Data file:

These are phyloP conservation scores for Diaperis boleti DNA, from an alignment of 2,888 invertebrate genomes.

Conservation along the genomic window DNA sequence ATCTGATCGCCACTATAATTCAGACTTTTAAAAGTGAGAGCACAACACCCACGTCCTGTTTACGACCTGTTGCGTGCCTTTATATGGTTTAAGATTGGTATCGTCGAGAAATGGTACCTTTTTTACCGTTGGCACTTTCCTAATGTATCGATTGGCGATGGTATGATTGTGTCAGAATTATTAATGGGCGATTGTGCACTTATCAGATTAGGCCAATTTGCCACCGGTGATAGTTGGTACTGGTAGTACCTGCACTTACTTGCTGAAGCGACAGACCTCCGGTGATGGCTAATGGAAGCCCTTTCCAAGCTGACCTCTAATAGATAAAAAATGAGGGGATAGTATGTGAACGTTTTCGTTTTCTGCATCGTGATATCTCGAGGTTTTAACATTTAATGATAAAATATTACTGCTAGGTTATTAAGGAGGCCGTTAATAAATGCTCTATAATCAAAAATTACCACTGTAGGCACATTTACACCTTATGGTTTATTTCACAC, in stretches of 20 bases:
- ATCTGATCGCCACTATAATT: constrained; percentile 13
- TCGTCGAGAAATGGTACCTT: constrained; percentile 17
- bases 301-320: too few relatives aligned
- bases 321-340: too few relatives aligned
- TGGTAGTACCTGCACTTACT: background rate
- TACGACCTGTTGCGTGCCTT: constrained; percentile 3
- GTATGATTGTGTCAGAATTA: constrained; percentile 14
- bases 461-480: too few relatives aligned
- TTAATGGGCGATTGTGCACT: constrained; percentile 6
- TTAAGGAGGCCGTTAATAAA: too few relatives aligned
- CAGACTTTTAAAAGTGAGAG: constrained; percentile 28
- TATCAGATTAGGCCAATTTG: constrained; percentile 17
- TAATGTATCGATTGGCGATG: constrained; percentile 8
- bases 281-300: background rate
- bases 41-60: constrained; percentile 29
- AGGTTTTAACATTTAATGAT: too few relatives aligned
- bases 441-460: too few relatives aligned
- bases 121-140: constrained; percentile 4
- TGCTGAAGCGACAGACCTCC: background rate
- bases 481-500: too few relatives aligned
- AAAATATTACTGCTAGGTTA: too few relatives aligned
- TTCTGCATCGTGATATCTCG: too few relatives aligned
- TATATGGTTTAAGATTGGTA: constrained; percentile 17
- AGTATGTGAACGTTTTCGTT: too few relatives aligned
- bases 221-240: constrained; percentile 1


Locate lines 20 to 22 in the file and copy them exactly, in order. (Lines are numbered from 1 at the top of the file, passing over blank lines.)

- bases 121-140: constrained; percentile 4
- TGCTGAAGCGACAGACCTCC: background rate
- bases 481-500: too few relatives aligned